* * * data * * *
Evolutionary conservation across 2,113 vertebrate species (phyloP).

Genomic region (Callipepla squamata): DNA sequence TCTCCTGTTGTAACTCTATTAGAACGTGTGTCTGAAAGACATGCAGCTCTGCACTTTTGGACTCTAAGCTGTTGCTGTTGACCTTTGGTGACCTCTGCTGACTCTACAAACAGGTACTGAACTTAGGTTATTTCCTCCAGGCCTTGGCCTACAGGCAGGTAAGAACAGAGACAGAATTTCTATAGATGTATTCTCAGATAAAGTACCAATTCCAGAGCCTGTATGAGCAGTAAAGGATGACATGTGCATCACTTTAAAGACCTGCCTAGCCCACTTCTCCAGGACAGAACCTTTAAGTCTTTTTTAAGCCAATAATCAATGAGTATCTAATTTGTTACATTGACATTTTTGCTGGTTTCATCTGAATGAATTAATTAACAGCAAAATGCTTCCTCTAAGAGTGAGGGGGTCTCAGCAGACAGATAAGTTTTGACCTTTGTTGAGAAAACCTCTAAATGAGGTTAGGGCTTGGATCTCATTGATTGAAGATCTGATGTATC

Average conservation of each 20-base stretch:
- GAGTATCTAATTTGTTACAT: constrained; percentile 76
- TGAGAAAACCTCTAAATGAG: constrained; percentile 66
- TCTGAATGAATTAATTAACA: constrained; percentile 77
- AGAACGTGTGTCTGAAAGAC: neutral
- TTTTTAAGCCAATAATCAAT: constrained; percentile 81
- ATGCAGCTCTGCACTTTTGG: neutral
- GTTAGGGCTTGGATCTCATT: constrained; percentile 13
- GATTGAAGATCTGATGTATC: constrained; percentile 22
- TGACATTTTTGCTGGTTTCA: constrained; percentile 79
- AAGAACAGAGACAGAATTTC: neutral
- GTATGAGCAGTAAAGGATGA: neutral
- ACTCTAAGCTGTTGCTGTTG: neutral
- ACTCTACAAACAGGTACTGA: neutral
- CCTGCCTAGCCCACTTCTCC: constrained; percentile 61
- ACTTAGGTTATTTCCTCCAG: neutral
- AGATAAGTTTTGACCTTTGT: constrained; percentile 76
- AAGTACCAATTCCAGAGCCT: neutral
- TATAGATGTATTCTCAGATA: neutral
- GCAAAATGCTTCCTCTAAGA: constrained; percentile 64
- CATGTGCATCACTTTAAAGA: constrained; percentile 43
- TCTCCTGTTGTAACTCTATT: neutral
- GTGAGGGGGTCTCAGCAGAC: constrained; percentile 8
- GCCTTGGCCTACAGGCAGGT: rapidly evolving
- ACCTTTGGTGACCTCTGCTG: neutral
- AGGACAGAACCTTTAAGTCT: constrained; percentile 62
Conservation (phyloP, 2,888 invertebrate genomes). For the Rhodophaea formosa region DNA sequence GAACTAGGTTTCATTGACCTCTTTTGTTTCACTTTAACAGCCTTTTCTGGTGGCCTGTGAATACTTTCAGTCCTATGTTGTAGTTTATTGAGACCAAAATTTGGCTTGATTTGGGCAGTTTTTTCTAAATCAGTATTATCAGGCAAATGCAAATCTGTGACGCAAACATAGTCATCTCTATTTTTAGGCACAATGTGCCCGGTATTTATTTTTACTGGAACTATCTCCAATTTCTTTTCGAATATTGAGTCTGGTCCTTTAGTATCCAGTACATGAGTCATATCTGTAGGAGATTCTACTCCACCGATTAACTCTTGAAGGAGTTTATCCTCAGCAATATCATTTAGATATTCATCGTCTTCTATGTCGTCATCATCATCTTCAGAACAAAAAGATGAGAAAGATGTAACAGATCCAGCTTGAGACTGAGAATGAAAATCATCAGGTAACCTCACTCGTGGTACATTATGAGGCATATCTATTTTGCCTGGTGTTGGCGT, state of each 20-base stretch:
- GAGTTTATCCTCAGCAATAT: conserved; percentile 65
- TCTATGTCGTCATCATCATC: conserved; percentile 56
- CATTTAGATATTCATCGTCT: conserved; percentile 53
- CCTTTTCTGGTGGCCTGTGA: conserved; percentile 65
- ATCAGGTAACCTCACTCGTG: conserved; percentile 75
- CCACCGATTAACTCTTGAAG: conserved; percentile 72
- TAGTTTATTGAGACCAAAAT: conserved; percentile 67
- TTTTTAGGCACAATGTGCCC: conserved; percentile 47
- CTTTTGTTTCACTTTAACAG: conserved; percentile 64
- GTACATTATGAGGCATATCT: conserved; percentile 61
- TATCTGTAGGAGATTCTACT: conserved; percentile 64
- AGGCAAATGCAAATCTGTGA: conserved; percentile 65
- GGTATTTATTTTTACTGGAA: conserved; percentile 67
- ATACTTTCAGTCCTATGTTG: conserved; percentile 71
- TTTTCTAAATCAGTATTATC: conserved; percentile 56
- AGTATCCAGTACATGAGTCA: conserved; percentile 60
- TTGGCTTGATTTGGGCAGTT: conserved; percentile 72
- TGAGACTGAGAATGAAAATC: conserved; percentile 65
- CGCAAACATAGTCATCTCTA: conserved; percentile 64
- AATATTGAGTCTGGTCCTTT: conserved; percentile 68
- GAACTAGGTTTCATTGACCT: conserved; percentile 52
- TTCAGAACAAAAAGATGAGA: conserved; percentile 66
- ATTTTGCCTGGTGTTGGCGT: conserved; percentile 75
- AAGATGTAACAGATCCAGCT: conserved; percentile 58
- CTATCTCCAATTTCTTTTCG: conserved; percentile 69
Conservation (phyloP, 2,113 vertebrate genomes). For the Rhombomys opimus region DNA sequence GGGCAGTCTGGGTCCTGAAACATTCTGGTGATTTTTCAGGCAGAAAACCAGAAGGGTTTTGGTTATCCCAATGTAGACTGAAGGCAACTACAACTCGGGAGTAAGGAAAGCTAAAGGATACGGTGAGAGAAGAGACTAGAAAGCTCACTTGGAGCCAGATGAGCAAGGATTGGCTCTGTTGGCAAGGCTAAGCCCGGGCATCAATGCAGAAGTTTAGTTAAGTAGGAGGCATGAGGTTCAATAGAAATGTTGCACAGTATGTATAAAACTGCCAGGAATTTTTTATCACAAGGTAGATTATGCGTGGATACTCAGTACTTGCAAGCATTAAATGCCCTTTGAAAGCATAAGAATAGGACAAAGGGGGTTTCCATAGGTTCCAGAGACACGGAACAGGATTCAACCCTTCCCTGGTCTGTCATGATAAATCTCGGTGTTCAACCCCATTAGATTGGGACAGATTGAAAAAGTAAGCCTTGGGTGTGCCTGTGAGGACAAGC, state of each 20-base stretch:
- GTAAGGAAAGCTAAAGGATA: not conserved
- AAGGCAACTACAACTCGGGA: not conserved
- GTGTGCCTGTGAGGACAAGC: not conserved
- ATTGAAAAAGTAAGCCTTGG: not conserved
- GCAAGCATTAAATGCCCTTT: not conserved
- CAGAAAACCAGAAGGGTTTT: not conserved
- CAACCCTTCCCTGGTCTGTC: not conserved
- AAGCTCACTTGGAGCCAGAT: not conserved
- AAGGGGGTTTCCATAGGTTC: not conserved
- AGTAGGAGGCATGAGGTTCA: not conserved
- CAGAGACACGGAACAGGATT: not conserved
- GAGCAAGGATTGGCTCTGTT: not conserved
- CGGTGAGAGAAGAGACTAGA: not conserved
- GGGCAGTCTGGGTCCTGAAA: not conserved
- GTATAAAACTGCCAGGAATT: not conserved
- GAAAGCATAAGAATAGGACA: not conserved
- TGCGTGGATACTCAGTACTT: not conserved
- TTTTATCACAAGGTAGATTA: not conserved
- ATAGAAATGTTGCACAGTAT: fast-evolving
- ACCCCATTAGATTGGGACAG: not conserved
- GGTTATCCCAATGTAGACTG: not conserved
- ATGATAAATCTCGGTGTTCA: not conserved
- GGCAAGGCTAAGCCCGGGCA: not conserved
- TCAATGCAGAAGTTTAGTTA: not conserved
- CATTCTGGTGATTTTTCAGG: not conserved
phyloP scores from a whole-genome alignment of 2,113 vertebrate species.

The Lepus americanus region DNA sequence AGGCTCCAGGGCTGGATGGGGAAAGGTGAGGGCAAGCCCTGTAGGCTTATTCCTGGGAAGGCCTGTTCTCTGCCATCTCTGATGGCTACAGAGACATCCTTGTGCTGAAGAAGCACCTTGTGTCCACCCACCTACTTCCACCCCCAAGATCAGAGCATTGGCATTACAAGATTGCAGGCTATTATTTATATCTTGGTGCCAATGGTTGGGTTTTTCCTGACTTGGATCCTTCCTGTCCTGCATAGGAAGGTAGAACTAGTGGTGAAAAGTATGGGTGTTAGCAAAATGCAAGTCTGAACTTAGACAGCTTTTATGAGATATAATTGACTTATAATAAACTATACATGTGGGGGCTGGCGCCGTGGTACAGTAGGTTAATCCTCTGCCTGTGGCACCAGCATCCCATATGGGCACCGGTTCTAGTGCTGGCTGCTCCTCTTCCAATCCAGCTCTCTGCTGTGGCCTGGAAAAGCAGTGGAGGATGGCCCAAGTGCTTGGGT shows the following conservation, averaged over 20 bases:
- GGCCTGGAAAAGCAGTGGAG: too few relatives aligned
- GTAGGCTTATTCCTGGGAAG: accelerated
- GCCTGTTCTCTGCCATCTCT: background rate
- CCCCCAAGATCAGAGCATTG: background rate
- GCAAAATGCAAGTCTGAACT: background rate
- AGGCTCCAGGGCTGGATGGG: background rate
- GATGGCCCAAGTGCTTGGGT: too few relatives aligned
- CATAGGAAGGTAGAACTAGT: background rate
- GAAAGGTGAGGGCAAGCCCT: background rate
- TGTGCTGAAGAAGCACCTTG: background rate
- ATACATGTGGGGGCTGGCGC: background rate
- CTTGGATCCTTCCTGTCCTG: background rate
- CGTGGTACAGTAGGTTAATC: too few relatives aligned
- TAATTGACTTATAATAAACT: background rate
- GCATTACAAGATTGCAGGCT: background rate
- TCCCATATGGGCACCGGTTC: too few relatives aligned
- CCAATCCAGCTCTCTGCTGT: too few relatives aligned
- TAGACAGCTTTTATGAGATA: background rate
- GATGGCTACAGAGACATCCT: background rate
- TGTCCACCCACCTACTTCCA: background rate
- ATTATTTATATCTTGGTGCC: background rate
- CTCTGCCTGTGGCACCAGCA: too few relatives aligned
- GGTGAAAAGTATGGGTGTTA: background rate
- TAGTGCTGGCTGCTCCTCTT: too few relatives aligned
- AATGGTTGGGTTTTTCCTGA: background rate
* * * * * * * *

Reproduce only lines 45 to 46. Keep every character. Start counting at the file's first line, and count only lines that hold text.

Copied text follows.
- AGTATCCAGTACATGAGTCA: conserved; percentile 60
- TTGGCTTGATTTGGGCAGTT: conserved; percentile 72